You don’t have to be an industrial engineer to find storage space in tiny rooms, but it doesn’t hurt. Just ask kitchen and bath designer Andrea Mejia, who will display and discuss a 10-by-10-foot kitchen that she designed and installed at the New Orleans Home and Garden show March 9, 10 and 11.
“I got my start designing kitchens and baths after working for 10 years as an industrial engineer for a corporation that sent me to Hong Kong,” said Mejia, a native of Colombia. “If you’ve seen pictures of Hong Kong, you know that space there is incredibly limited. It was up to me to observe contractors and their crews and then design products that would help take advantage of hidden space that people didn’t realize that they had.”
Ever since then, the 41-year-old has been on a mission to convince homeowners that even a 12-by-12-foot shotgun house kitchen can feel spacious and fulfill the cook’s needs if designed to take advantage of the space.
“I love working on shotgun houses and finding all the little nooks and crannies to fill with functional items like slide-out spice racks. It doesn’t make sense to have a cabinet that dead ends into a wall or a filler that can’t roll out, because you’re wasting the opportunity to take advantage of empty spaces,” she said.
Meija’s assignment in Hong Kong ended when she got word that her American citizenship had at last come through and she needed to return to the United States and become a resident.
“It was tough because I loved living in Hong Kong — I had a job and friends that I loved, but I also missed my mother and sister who live here in New Orleans,” she said. “So, I came back about 2½ years ago and started my career over.”
At first, Mejia said she worked for a kitchen cabinet company, supervising its Chinese-speaking installation crews.
“I got the job more because I spoke Chinese, Spanish and English than because of my design skills,” she said. “Through that job, I got to know a number of contractors, and I started helping them design kitchens and baths. That evolved into my own company, Sensa Design.”
As the proprietor of a startup, Mejia will be one of just four entrepreneurs pitching their businesses to the pros on March 21 during Entrepreneur Week in hopes of receiving capital to invest in the business.
Although the design principles Mejia employs can be used in nearly any room, she has chosen to focus on baths and kitchens.
“Why these two rooms? Because they will make a difference in how much you enjoy your home and will also impact the resale value, if that is a consideration,” she said. “They need to be up to date.”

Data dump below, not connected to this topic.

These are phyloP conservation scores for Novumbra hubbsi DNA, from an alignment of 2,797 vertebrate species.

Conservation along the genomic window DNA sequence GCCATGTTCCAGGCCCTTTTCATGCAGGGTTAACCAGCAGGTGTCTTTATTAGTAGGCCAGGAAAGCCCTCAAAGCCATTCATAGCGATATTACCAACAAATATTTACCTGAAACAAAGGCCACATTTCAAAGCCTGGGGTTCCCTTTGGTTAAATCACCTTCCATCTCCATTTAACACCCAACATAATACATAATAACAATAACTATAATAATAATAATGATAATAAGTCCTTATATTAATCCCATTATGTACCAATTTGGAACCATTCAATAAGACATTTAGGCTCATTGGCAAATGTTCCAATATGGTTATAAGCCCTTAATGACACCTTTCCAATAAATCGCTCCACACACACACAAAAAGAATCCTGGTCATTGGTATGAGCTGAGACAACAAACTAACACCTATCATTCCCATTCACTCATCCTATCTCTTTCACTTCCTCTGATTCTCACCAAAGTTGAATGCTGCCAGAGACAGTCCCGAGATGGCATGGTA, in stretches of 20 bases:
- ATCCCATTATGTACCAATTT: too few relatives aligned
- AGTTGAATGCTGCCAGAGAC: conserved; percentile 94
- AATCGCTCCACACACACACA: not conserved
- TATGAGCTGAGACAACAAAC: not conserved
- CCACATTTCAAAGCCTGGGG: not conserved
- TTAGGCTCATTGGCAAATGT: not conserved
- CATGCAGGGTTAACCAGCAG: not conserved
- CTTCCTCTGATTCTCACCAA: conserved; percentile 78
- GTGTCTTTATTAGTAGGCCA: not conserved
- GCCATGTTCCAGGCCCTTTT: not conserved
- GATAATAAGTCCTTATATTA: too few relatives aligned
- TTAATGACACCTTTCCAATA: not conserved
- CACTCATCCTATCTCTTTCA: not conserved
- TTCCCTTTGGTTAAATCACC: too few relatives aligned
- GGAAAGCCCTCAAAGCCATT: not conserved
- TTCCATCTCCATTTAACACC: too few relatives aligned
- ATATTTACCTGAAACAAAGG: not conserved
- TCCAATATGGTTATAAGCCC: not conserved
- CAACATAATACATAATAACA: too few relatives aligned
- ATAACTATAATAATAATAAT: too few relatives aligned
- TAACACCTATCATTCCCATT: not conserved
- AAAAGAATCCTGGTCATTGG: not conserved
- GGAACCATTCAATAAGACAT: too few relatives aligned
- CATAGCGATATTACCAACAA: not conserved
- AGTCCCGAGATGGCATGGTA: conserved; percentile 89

“Up to date,” however, does not necessarily mean trendy or uber-contemporary, she warned.
“If you go too far with the design, after two or three weeks you’ll feel like it’s just too much. After five years you’ll be thinking, 'Oh, no — what am I going to do?' And after 10 years, you won’t even go in the kitchen.”
Mejia approaches her assignments by sitting down with homeowners, talking to them about their needs, then explaining their needs to the contractor.
“Not everyone needs or wants a big kitchen,” she said. “I like to talk to the homeowner and find out how they live. If they don’t cook a lot or don’t really love to cook, they don’t need commercial-grade appliances. Instead they might want an eat-in kitchen with table and chairs instead of an island,” she said. “If the opposite is true and they like to cook and entertain, I take a different approach.”
In either case, however, Mejia said that size is less important than how the space is used and organized. Her display area at the Home and Garden Show next weekend will demonstrate how clients can get a stunning kitchen with everything they could want or need in a 10-by-10-foot space.
“Getting extra storage may be as simple as installing cabinets that rise all the way to the ceiling,” she said.
If someone can’t afford new cabinets or appliances, she advises them on how to freshen the kitchen they already have so that it feels brand-new.
“Painting the walls or sanding down and painting the cabinets can completely change the feel of the space. Buy new hardware — it doesn’t have to be expensive designer hardware — and maybe a quartz countertop and a backsplash. For not much of an investment, you can change the look,” she said.
Mejia said that she designs for style and class rather than for fashion, an approach that helps ensure the longevity of the room’s appeal.
“On average, Americans only completely renovate their kitchens once every 20 years,“ she said. “That’s a long time to have to live with something that used to be wildly popular but has gone out of fashion.”
MAKE THE MOST OF A SMALL KITCHEN: TIPS FROM ANDREA MEJIA
1. Use space in your kitchen that others ignore by avoiding fillers between cabinets and dead-end cabinets, or by running cabinets up to the ceiling.
2. Don’t be seduced by overly trendy kitchen or bath design features. You will tire of them.
3. Don’t waste money on a trophy kitchen If you don’t cook or entertain much. Make sure your contractor or designer understands how you live and uses that as a blueprint for your kitchen design.
4. Be thrifty. Sometimes all it takes to brighten a tired kitchen is paint, new hardware and new countertops.
5. Size doesn’t matter when it comes to kitchen design. Even a shotgun house kitchen can contain everything you need.
NEW ORLEANS HOME AND GARDEN SHOW
WHEN: March 9, 10 and 11
WHERE: Mercedes-Benz Superdome
TICKETS: $15 ($10 with coupon from website)